Tragic attacks test Australians' respect for sharks
Animal conservation efforts are well supported despite last week's fatality adding to one of worst years on record.
SYDNEY, AUSTRALIA — When a great white shark surged out of the depths off Perth's Cottesloe Beach last week and attacked a group of swimmers, killing one and badly injuring another, this year became one of the worst on record for fatal shark attacks in Australia. Three people have been killed by sharks this year, more than in the five previous years altogether, according to John West, curator of the Australian Shark Attack File.
Some experts explain the increase in attacks as a coincidence. Others argue it's the result of depleted offshore fisheries forcing the predators farther inshore. But there is overwhelming consensus on one point: There has been a marked difference in the public reaction to the attacks this year from those in the past.
In fact, even as Australia deals with the tragedy off one of its most popular beaches, there is a campaign under way to save the 16-foot shark responsible. And that, shark experts hope, is a sign Australians are learning to respect sharks' place in nature even at a time when they might seem more likely to seek revenge.
In the past week, about 60 percent of the calls to the Western Australian fisheries department have been against a plan to track down and kill the attacking shark, says Rory McAuley, a researcher. "People now tend to have a better understanding of the role sharks play in the environment," Mr. McAuley says. "I really don't think this shark - or the two sharks involved in the [September] attacks in South Australia - were doing anything abnormal. This is just part of their natural behavior."
Experts say the apparent change in attitude has come through better education and less hysterical media coverage of attacks. Credit also goes to a public relations campaign waged on behalf of sharks in the past decade. Most recently, the focal point of that has become "Jaws" author Peter Benchley. He is now a passionate campaigner for sharks and says he wouldn't have written the terrifying novel behind the movie if he had known then what he knows now. "Please, in the name of nature, do not mount a mindless assault on an endangered animal for making an innocent, however tragic, mistake," he wrote in a plea published in a British newspaper after last week's attack. "It is important to realize that these are freak occurrences that by no means signal a sudden onslaught by sharks."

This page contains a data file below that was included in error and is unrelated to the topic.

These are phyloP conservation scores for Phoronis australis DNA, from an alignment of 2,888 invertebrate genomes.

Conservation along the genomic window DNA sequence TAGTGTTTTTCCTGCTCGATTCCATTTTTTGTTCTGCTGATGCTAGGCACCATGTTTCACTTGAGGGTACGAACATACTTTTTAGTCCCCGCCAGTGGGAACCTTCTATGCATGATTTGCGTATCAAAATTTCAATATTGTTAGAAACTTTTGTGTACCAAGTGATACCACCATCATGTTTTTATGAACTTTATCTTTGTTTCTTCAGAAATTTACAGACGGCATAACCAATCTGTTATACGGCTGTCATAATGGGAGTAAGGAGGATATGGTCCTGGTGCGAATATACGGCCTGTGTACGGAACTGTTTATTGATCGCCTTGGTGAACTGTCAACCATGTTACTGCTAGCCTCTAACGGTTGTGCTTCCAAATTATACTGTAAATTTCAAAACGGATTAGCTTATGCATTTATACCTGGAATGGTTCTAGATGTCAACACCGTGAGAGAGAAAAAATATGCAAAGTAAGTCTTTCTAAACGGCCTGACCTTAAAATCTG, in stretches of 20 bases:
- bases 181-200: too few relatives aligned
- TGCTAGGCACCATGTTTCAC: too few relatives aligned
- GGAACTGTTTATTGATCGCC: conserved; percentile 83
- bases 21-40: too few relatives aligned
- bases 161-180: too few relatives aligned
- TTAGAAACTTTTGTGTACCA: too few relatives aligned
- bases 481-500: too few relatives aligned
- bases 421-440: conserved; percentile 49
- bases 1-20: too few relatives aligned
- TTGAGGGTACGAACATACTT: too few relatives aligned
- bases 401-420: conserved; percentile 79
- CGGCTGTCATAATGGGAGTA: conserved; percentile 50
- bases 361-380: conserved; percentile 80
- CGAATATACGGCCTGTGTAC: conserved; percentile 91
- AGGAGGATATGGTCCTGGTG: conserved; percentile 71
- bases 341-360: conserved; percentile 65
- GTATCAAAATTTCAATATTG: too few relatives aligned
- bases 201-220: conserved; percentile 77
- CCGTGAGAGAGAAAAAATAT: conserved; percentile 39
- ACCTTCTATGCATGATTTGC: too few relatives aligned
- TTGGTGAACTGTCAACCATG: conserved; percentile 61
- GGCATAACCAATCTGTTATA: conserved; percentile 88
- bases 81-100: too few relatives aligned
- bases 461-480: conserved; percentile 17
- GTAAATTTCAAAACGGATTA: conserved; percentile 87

Little is known about great whites - even their population worldwide is largely unknown. But Mr. Benchley and others argue that attacks on humans are usually accidental and the kind of habitual man-eater portrayed in "Jaws" doesn't exist. "We certainly know that sharks will visit certain areas," says John Stephens, an Australian marine biologist. But "there is very little evidence of one shark coming back and attacking people."
There is still no doubt that being attacked by a shark is one of the most gruesome fears lingering in the subconscious of anyone who steps into the ocean. It is also, thanks to "Jaws," probably the only phobia that comes with an immediately recognizable soundtrack.
But even in a shark hotspot like Australia, experts say you are two or three times more likely to die of a bee sting Down Under than end up in, er, Jaws' jaws. Worldwide through the 1990s, an average of 54 people were attacked by sharks annually, with an average of seven dying from those attacks. "When you consider the number of people who go into the water per day ... the number of attacks on humans and the fatalities that result from them are very small," says Mr. West.
But conservationists concede the recent attacks have made some of their efforts harder for the public to swallow. "It hasn't helped our fight," says Rebecca Brand, who campaigns against shark nets as a researcher with Humane Society International's Australia office. The nets are deployed during the swimming season off beaches in the eastern states of New South Wales and Queensland. Dolphins, whales, and sea turtles often get tangled in the nets, opponents argue, and many of the sharks caught are actually trying to get back out to sea rather than find a human to attack.
A spokesman for the fisheries department in New South Wales argues for the effectiveness of the nets. "It'd be a very brave person who'd agree to take these things away," he says.
(c) Copyright 2000. The Christian Science Publishing Society